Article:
Rachmaninoff: Symphony No. 2; The Rock. BBC Philharmonic conducted by Gianandrea Noseda. Chandos. $18.99.
Johan Halvorsen: Orchestral Works, Volume 1—Symphony No. 1; Suite from “Mascarade”; Entry March of the Boyars; Andante religioso; La Mélancolie. Bergen Philharmonic Orchestra conducted by Neeme Järvi. Chandos. $18.99.
Rachmaninoff is not usually thought of as a composer for the stage – he wrote only three operas – but many of his works have a strongly theatrical quality about them. Certainly his symphonies exude an emotionalism and grand sweep, as well as sometimes-cloying lyricism, that are characteristics of the dramatic arts. The most popular of his symphonies, No. 2, gets an exceptionally well-performed reading from Gianandrea Noseda and the BBC Philharmonic that balances its adaptations of classical form with its overt theatricality. This is a very expansive performance that lasts a full hour, as Rachmaninoff intended it to: Noseda observes the repeat of the first movement’s exposition, which there was no reason to include in a work completed in 1907 unless the composer really wanted it there, but which many conductors omit. Yet there is no feeling of bloat in this carefully structured rendition: Noseda builds the first movement (which, with the repeat, is by far the symphony’s longest) effectively through its numerous tempo changes, then chooses a comparatively moderate tempo for the opening of the scherzo rather than a headlong rush, so the movement provides contrast with being jarring. The Adagio, featuring lovely clarinet playing by John Bradbury, is spun out warmly and in leisurely fashion, and the finale moves with ease between intensity and the soaringly Romantic themes for which it is so well known (and, in some quarters, reviled). This is a performance that is carefully thought through but not over-intellectualized, pulling listeners into the music’s grand gestures without overdramatizing what is already dramatic enough. And the symphony is nicely complemented by the very early (1894) tone poem The Rock, which is theatrical in its own way, being Rachmaninoff’s expression of the naïve theme of a poem by Mikhail Lermontov that later became the epigraph of a short story by Anton Chekhov. The poem is about a rock that is visited one night by a little golden cloud and is left lonely when the cloud leaves the next morning – and Rachmaninoff’s music nicely reflects the words. The BBC Philharmonic does quite a fine job in the tone poem, as it does in the symphony: even though this is not an orchestra with the deep, growling bass often associated with Russian music, it is an ensemble that is well balanced and plays the music with considerable understanding.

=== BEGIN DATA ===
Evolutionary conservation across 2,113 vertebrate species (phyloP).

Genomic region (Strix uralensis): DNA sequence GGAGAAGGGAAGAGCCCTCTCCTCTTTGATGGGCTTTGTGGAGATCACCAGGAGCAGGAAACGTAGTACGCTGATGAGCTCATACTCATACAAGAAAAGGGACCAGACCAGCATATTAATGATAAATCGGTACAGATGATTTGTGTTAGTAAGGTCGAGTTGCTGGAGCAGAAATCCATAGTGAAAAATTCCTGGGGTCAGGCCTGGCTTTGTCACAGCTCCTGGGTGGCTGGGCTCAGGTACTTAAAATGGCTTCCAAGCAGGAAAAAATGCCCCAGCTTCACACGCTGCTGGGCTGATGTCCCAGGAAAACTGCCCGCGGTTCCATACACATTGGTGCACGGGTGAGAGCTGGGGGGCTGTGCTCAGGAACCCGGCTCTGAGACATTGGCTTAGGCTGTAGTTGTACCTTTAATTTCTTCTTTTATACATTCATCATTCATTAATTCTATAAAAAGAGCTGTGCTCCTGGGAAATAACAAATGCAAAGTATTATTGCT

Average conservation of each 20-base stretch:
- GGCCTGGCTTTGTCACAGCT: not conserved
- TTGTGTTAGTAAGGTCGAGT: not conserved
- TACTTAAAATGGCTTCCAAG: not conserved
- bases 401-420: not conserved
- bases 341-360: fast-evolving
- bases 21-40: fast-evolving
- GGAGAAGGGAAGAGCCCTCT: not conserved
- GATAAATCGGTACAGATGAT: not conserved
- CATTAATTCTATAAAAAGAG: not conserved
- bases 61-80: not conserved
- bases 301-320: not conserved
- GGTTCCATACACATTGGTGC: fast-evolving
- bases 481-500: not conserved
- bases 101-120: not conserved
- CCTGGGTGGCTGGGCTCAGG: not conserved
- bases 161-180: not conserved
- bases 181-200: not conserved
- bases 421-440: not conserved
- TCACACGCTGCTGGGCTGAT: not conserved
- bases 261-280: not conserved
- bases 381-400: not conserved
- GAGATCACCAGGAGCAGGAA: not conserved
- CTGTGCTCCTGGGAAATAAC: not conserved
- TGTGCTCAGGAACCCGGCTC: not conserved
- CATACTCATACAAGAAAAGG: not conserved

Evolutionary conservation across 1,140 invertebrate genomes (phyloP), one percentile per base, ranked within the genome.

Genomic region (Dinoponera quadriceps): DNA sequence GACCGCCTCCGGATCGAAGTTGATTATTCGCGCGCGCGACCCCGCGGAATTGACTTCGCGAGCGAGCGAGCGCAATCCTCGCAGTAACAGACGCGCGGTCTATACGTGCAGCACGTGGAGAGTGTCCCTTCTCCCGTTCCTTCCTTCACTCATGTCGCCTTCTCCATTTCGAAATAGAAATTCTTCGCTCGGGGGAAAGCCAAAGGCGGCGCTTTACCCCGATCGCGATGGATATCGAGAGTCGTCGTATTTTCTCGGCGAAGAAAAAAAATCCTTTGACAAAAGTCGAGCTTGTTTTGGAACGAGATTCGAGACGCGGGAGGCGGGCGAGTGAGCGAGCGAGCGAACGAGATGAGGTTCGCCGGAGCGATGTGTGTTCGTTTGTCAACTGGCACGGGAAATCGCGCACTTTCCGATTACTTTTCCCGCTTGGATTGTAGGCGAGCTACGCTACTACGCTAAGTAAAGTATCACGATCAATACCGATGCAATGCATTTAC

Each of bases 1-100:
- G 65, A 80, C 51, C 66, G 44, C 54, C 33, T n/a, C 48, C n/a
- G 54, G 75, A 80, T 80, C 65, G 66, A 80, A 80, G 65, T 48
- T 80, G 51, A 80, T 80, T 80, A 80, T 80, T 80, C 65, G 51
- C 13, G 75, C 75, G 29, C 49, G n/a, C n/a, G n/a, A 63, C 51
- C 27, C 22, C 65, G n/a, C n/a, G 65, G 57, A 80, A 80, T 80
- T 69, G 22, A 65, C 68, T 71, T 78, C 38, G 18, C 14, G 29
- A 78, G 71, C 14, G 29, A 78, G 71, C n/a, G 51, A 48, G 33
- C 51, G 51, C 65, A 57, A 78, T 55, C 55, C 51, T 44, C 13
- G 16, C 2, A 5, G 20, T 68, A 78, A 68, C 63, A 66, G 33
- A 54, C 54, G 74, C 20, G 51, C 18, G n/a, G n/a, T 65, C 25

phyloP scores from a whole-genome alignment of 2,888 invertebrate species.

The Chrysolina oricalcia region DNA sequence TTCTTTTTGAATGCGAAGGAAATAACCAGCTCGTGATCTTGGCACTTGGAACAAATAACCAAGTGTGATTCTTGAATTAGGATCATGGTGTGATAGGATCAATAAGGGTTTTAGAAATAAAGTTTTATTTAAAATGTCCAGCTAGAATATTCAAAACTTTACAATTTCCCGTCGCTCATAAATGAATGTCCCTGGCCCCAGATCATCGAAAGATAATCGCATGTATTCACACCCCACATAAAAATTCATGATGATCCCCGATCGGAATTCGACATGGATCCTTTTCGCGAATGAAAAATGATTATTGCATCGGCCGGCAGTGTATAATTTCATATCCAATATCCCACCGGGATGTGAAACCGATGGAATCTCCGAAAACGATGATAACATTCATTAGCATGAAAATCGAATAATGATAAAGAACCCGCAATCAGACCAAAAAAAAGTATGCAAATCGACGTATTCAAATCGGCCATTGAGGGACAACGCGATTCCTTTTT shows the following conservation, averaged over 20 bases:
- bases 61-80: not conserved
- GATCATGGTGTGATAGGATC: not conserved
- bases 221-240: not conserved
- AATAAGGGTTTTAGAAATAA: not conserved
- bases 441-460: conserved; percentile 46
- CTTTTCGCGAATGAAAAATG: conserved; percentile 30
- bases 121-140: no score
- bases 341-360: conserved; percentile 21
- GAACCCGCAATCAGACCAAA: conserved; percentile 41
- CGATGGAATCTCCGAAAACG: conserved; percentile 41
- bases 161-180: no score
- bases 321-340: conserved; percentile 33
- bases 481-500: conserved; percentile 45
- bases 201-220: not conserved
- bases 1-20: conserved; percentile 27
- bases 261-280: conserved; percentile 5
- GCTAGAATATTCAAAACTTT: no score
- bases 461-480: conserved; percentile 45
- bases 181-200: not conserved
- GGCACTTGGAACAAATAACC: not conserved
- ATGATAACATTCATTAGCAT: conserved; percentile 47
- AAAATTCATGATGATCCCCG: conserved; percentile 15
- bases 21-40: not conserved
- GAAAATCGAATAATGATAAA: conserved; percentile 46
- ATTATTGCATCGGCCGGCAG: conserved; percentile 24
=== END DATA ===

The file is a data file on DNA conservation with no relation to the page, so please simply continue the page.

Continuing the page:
An understanding of the music of Johan Halvorsen seems to be bred into the Bergen Philharmonic Orchestra: Halvorsen himself led the ensemble when it was known as the Orchestra Harmonien in Bergen. Halvorsen (1864-1935) was a contemporary of Rachmaninoff (1873-1943), but the Norwegian’s handling of stage and symphonic works alike was quite different from the Russian’s. Halvorsen was well known as a conductor and violinist and was a friend of both Edvard Grieg and Johan Svendsen. His theatrical pieces were central to his compositional oeuvre and were often a series of miniatures, in this way resembling much of Grieg’s music. But Halvorsen’s Symphony No. 1 show that he could also work in large-scale forms, incorporating some of the good humor included in many of his theatrical works. This C minor work is scarcely a highly original symphony, since it clearly displays the strong influence of Dvořák, Tchaikovsky and Svendsen. But its scherzo includes some interesting and original harmonies and a trio in the form of the halling folk dance, while its finale’s sense of humor is welcome in a form that often took itself too seriously by the time this work was first performed in 1923. Neeme Järvi leads a very spirited performance of the symphony, and also brings a fine sense of rhythm and balance to the remaining works on this CD – all of which are theatrical in their own ways. The Mascarade suite includes nine numbers written for a stage production of the same Ludvig Holberg comedy that inspired Carl Nielsen’s opera Maskarade. Filled with grace and gaiety, Halvorsen’s short pieces often make effective use of dance forms from Holberg’s time (1684-1754). The three other works on this CD are also short and effective. Entry March of the Boyars, which Halvorsen wrote after becoming interested in the history of Bucharest, is stately and suitably pompous – Grieg quite liked it. Andante religioso is a lovely romance featuring a solo violin (here, Marianne Thorsen). La Mélancolie is an arrangement of a tune by Norwegian violinist Ole Bull; it too features a solo violin (Melina Mandozzi) and is short and highly expressive. Halvorsen’s compositions, which remain relatively unknown today, have much to recommend them, and the Chandos series of his orchestral works – of which this CD is the first volume – is most welcome.